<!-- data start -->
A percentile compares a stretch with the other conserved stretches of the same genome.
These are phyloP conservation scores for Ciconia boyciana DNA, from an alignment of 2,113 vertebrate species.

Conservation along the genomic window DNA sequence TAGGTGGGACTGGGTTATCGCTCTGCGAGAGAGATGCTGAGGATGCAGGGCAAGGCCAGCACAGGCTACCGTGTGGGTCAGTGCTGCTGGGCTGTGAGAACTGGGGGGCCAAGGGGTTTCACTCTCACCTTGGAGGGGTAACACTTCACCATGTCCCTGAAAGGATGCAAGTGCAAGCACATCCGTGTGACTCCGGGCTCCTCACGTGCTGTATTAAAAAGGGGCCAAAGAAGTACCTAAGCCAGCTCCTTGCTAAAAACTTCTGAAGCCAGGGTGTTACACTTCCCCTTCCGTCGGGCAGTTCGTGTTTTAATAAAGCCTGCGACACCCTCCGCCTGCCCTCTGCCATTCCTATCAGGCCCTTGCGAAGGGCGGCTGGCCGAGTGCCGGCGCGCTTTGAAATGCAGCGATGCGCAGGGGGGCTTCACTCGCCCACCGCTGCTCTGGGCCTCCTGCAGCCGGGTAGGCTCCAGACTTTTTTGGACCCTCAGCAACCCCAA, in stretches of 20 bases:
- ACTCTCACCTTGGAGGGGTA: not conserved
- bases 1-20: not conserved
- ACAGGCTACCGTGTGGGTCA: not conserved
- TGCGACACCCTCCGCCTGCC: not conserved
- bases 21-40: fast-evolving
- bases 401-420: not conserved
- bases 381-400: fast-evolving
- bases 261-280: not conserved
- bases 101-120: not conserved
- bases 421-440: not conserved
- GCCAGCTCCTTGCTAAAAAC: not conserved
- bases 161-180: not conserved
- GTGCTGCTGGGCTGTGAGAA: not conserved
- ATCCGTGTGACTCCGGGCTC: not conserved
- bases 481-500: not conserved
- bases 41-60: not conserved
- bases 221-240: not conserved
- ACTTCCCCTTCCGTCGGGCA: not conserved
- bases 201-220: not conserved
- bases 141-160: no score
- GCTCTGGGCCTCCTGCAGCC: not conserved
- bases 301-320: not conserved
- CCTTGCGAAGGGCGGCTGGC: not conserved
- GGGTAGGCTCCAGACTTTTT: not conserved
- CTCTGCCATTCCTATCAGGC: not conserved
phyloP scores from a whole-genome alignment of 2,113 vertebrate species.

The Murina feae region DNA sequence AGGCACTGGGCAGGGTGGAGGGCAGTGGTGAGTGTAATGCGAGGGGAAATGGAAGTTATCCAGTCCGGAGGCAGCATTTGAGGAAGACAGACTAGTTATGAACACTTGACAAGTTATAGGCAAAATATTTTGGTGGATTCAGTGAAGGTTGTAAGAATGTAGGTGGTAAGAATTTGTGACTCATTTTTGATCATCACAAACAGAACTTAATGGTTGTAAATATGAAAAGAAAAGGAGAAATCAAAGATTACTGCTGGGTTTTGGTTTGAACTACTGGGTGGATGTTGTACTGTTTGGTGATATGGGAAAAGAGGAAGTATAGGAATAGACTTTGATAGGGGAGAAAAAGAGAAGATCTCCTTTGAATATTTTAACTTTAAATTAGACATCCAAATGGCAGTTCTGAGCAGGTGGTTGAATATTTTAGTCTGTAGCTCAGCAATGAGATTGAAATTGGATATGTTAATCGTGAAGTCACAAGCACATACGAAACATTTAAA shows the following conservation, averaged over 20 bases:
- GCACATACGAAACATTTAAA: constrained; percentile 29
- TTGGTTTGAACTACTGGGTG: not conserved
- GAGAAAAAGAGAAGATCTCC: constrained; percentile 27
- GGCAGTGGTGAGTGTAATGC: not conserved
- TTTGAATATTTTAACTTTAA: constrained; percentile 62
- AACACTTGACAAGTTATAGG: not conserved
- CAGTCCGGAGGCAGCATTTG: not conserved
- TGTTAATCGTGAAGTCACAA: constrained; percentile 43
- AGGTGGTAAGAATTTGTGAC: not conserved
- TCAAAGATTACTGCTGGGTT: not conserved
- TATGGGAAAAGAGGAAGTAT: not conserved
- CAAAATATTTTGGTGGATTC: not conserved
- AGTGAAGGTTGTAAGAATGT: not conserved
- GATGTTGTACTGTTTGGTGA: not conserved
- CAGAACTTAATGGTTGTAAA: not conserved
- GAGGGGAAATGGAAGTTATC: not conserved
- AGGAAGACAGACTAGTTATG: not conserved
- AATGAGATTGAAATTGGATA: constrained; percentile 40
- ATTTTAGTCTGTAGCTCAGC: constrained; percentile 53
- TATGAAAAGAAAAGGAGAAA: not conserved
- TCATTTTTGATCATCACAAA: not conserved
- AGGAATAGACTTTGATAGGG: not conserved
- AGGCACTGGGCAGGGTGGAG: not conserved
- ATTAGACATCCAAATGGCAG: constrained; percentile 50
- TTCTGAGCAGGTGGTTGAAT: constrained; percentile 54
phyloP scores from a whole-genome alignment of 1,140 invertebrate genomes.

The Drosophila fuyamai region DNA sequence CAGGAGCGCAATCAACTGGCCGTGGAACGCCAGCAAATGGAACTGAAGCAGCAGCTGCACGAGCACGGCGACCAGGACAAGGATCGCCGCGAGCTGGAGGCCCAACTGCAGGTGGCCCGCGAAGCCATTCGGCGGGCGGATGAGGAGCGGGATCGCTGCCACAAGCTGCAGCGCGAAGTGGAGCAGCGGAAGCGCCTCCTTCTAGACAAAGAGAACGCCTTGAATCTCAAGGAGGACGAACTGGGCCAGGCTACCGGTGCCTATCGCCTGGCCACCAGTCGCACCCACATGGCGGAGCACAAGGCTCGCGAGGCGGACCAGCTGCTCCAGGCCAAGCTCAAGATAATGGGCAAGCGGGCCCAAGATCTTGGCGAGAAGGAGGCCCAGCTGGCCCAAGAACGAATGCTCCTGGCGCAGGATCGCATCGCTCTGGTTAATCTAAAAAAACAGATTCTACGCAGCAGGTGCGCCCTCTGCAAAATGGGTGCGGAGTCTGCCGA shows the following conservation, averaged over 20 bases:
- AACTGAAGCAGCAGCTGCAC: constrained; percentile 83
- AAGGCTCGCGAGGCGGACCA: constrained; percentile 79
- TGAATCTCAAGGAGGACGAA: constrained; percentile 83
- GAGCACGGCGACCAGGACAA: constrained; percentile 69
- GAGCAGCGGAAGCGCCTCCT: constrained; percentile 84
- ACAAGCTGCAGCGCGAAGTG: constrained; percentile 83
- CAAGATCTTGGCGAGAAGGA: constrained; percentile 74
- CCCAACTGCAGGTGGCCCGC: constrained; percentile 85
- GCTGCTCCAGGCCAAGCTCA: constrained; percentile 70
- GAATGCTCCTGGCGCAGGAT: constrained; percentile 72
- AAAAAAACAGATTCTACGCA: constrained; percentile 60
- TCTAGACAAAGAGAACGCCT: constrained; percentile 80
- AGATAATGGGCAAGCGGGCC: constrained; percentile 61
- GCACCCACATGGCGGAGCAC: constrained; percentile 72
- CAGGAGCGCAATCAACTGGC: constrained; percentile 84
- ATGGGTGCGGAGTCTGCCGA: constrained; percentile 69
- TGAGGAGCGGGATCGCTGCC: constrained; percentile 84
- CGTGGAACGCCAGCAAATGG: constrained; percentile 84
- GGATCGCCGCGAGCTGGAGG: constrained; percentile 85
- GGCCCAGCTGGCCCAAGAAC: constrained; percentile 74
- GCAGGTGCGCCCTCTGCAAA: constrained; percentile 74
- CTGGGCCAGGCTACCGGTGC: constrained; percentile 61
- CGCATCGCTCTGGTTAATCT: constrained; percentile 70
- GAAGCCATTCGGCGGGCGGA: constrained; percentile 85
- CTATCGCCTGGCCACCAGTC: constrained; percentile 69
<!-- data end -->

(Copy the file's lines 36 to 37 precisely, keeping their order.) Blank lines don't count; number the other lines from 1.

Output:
- AACACTTGACAAGTTATAGG: not conserved
- CAGTCCGGAGGCAGCATTTG: not conserved